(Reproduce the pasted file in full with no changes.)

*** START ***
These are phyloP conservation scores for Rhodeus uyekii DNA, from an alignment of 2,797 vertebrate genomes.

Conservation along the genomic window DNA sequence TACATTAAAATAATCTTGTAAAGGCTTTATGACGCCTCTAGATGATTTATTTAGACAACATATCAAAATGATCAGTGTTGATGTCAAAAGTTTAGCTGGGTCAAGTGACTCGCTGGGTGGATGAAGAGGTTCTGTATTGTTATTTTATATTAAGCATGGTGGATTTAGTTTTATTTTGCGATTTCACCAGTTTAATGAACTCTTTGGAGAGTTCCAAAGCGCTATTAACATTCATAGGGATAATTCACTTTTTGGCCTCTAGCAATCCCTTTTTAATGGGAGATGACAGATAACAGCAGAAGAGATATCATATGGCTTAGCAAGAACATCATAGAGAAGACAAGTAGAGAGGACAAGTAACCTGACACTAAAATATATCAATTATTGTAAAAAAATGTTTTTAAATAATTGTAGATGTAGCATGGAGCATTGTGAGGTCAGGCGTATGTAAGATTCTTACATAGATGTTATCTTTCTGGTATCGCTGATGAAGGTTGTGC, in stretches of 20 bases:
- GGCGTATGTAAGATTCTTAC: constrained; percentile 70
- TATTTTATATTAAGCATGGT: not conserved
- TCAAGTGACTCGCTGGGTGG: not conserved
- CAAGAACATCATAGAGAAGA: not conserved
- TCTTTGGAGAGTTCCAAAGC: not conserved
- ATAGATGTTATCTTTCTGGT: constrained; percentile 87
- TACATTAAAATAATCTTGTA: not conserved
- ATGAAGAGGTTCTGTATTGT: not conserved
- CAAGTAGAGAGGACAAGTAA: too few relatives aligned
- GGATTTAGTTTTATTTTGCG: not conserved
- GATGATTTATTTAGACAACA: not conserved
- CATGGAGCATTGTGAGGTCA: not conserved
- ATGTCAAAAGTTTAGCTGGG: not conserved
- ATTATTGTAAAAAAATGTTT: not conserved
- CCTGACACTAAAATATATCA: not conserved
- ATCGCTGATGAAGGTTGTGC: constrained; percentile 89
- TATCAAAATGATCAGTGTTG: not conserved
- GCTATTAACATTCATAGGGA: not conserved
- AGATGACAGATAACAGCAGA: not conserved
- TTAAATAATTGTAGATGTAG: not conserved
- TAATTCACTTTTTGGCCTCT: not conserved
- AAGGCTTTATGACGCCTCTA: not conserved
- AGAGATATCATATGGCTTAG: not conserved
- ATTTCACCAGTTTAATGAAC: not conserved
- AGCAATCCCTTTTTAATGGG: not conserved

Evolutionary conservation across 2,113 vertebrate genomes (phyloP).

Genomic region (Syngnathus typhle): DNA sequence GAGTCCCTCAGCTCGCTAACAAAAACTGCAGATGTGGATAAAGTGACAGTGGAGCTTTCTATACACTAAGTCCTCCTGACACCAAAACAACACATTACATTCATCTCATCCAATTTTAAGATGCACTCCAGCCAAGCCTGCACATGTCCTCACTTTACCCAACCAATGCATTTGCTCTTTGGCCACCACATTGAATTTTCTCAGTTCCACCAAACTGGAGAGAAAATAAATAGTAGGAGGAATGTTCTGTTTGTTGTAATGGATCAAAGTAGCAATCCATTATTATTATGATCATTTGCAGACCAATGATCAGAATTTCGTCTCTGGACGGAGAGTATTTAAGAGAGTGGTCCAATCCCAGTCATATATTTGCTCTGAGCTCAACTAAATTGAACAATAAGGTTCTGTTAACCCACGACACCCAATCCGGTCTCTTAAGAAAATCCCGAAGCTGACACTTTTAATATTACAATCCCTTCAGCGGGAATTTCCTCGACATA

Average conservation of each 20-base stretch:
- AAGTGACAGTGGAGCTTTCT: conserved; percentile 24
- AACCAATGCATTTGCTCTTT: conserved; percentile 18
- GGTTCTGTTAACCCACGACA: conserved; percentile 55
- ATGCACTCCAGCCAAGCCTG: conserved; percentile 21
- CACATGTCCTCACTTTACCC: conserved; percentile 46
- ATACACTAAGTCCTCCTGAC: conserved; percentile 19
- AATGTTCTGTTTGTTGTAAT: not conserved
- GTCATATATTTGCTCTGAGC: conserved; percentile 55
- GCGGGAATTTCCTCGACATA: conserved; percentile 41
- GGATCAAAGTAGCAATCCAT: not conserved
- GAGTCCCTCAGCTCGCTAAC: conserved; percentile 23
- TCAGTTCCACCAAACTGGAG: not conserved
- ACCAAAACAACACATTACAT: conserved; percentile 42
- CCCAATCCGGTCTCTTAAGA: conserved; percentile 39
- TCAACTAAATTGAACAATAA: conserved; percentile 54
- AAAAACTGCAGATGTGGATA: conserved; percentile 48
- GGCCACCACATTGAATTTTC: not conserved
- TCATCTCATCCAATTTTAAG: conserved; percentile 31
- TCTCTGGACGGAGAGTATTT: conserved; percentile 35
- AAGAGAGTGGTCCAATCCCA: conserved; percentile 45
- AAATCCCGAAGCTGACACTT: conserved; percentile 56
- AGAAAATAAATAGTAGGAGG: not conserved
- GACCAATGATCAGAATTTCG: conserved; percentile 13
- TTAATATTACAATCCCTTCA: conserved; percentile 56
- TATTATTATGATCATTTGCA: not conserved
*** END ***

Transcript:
These are phyloP conservation scores for Rhodeus uyekii DNA, from an alignment of 2,797 vertebrate genomes.

Conservation along the genomic window DNA sequence TACATTAAAATAATCTTGTAAAGGCTTTATGACGCCTCTAGATGATTTATTTAGACAACATATCAAAATGATCAGTGTTGATGTCAAAAGTTTAGCTGGGTCAAGTGACTCGCTGGGTGGATGAAGAGGTTCTGTATTGTTATTTTATATTAAGCATGGTGGATTTAGTTTTATTTTGCGATTTCACCAGTTTAATGAACTCTTTGGAGAGTTCCAAAGCGCTATTAACATTCATAGGGATAATTCACTTTTTGGCCTCTAGCAATCCCTTTTTAATGGGAGATGACAGATAACAGCAGAAGAGATATCATATGGCTTAGCAAGAACATCATAGAGAAGACAAGTAGAGAGGACAAGTAACCTGACACTAAAATATATCAATTATTGTAAAAAAATGTTTTTAAATAATTGTAGATGTAGCATGGAGCATTGTGAGGTCAGGCGTATGTAAGATTCTTACATAGATGTTATCTTTCTGGTATCGCTGATGAAGGTTGTGC, in stretches of 20 bases:
- GGCGTATGTAAGATTCTTAC: constrained; percentile 70
- TATTTTATATTAAGCATGGT: not conserved
- TCAAGTGACTCGCTGGGTGG: not conserved
- CAAGAACATCATAGAGAAGA: not conserved
- TCTTTGGAGAGTTCCAAAGC: not conserved
- ATAGATGTTATCTTTCTGGT: constrained; percentile 87
- TACATTAAAATAATCTTGTA: not conserved
- ATGAAGAGGTTCTGTATTGT: not conserved
- CAAGTAGAGAGGACAAGTAA: too few relatives aligned
- GGATTTAGTTTTATTTTGCG: not conserved
- GATGATTTATTTAGACAACA: not conserved
- CATGGAGCATTGTGAGGTCA: not conserved
- ATGTCAAAAGTTTAGCTGGG: not conserved
- ATTATTGTAAAAAAATGTTT: not conserved
- CCTGACACTAAAATATATCA: not conserved
- ATCGCTGATGAAGGTTGTGC: constrained; percentile 89
- TATCAAAATGATCAGTGTTG: not conserved
- GCTATTAACATTCATAGGGA: not conserved
- AGATGACAGATAACAGCAGA: not conserved
- TTAAATAATTGTAGATGTAG: not conserved
- TAATTCACTTTTTGGCCTCT: not conserved
- AAGGCTTTATGACGCCTCTA: not conserved
- AGAGATATCATATGGCTTAG: not conserved
- ATTTCACCAGTTTAATGAAC: not conserved
- AGCAATCCCTTTTTAATGGG: not conserved

Evolutionary conservation across 2,113 vertebrate genomes (phyloP).

Genomic region (Syngnathus typhle): DNA sequence GAGTCCCTCAGCTCGCTAACAAAAACTGCAGATGTGGATAAAGTGACAGTGGAGCTTTCTATACACTAAGTCCTCCTGACACCAAAACAACACATTACATTCATCTCATCCAATTTTAAGATGCACTCCAGCCAAGCCTGCACATGTCCTCACTTTACCCAACCAATGCATTTGCTCTTTGGCCACCACATTGAATTTTCTCAGTTCCACCAAACTGGAGAGAAAATAAATAGTAGGAGGAATGTTCTGTTTGTTGTAATGGATCAAAGTAGCAATCCATTATTATTATGATCATTTGCAGACCAATGATCAGAATTTCGTCTCTGGACGGAGAGTATTTAAGAGAGTGGTCCAATCCCAGTCATATATTTGCTCTGAGCTCAACTAAATTGAACAATAAGGTTCTGTTAACCCACGACACCCAATCCGGTCTCTTAAGAAAATCCCGAAGCTGACACTTTTAATATTACAATCCCTTCAGCGGGAATTTCCTCGACATA

Average conservation of each 20-base stretch:
- AAGTGACAGTGGAGCTTTCT: conserved; percentile 24
- AACCAATGCATTTGCTCTTT: conserved; percentile 18
- GGTTCTGTTAACCCACGACA: conserved; percentile 55
- ATGCACTCCAGCCAAGCCTG: conserved; percentile 21
- CACATGTCCTCACTTTACCC: conserved; percentile 46
- ATACACTAAGTCCTCCTGAC: conserved; percentile 19
- AATGTTCTGTTTGTTGTAAT: not conserved
- GTCATATATTTGCTCTGAGC: conserved; percentile 55
- GCGGGAATTTCCTCGACATA: conserved; percentile 41
- GGATCAAAGTAGCAATCCAT: not conserved
- GAGTCCCTCAGCTCGCTAAC: conserved; percentile 23
- TCAGTTCCACCAAACTGGAG: not conserved
- ACCAAAACAACACATTACAT: conserved; percentile 42
- CCCAATCCGGTCTCTTAAGA: conserved; percentile 39
- TCAACTAAATTGAACAATAA: conserved; percentile 54
- AAAAACTGCAGATGTGGATA: conserved; percentile 48
- GGCCACCACATTGAATTTTC: not conserved
- TCATCTCATCCAATTTTAAG: conserved; percentile 31
- TCTCTGGACGGAGAGTATTT: conserved; percentile 35
- AAGAGAGTGGTCCAATCCCA: conserved; percentile 45
- AAATCCCGAAGCTGACACTT: conserved; percentile 56
- AGAAAATAAATAGTAGGAGG: not conserved
- GACCAATGATCAGAATTTCG: conserved; percentile 13
- TTAATATTACAATCCCTTCA: conserved; percentile 56
- TATTATTATGATCATTTGCA: not conserved